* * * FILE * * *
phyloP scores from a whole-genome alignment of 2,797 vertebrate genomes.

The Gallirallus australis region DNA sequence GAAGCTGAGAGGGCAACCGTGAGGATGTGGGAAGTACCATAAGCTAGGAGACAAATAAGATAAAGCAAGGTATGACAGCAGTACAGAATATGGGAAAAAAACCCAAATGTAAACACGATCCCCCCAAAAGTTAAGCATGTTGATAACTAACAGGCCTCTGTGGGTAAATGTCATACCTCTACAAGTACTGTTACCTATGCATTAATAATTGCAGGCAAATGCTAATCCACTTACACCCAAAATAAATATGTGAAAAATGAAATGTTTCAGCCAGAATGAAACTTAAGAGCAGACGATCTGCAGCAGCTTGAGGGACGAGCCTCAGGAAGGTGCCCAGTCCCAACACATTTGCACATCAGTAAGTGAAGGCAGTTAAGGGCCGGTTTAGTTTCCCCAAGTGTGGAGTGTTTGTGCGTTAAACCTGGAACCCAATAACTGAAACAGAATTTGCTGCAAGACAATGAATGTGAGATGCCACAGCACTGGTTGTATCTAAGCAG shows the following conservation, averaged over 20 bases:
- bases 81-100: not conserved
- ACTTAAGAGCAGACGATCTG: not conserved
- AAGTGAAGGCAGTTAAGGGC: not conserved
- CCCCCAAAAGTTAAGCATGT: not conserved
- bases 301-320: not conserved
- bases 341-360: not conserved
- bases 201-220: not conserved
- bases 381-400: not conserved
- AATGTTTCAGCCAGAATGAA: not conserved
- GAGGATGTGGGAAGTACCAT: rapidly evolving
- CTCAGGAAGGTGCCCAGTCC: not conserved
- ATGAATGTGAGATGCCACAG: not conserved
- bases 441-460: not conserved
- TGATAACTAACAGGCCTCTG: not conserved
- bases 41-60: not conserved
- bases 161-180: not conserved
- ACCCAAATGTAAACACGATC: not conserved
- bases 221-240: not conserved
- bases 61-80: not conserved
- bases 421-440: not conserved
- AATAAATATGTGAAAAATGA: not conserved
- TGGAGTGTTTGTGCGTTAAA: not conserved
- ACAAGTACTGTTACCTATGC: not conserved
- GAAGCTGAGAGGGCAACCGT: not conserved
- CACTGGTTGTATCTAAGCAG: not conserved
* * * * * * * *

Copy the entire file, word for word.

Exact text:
phyloP scores from a whole-genome alignment of 2,797 vertebrate genomes.

The Gallirallus australis region DNA sequence GAAGCTGAGAGGGCAACCGTGAGGATGTGGGAAGTACCATAAGCTAGGAGACAAATAAGATAAAGCAAGGTATGACAGCAGTACAGAATATGGGAAAAAAACCCAAATGTAAACACGATCCCCCCAAAAGTTAAGCATGTTGATAACTAACAGGCCTCTGTGGGTAAATGTCATACCTCTACAAGTACTGTTACCTATGCATTAATAATTGCAGGCAAATGCTAATCCACTTACACCCAAAATAAATATGTGAAAAATGAAATGTTTCAGCCAGAATGAAACTTAAGAGCAGACGATCTGCAGCAGCTTGAGGGACGAGCCTCAGGAAGGTGCCCAGTCCCAACACATTTGCACATCAGTAAGTGAAGGCAGTTAAGGGCCGGTTTAGTTTCCCCAAGTGTGGAGTGTTTGTGCGTTAAACCTGGAACCCAATAACTGAAACAGAATTTGCTGCAAGACAATGAATGTGAGATGCCACAGCACTGGTTGTATCTAAGCAG shows the following conservation, averaged over 20 bases:
- bases 81-100: not conserved
- ACTTAAGAGCAGACGATCTG: not conserved
- AAGTGAAGGCAGTTAAGGGC: not conserved
- CCCCCAAAAGTTAAGCATGT: not conserved
- bases 301-320: not conserved
- bases 341-360: not conserved
- bases 201-220: not conserved
- bases 381-400: not conserved
- AATGTTTCAGCCAGAATGAA: not conserved
- GAGGATGTGGGAAGTACCAT: rapidly evolving
- CTCAGGAAGGTGCCCAGTCC: not conserved
- ATGAATGTGAGATGCCACAG: not conserved
- bases 441-460: not conserved
- TGATAACTAACAGGCCTCTG: not conserved
- bases 41-60: not conserved
- bases 161-180: not conserved
- ACCCAAATGTAAACACGATC: not conserved
- bases 221-240: not conserved
- bases 61-80: not conserved
- bases 421-440: not conserved
- AATAAATATGTGAAAAATGA: not conserved
- TGGAGTGTTTGTGCGTTAAA: not conserved
- ACAAGTACTGTTACCTATGC: not conserved
- GAAGCTGAGAGGGCAACCGT: not conserved
- CACTGGTTGTATCTAAGCAG: not conserved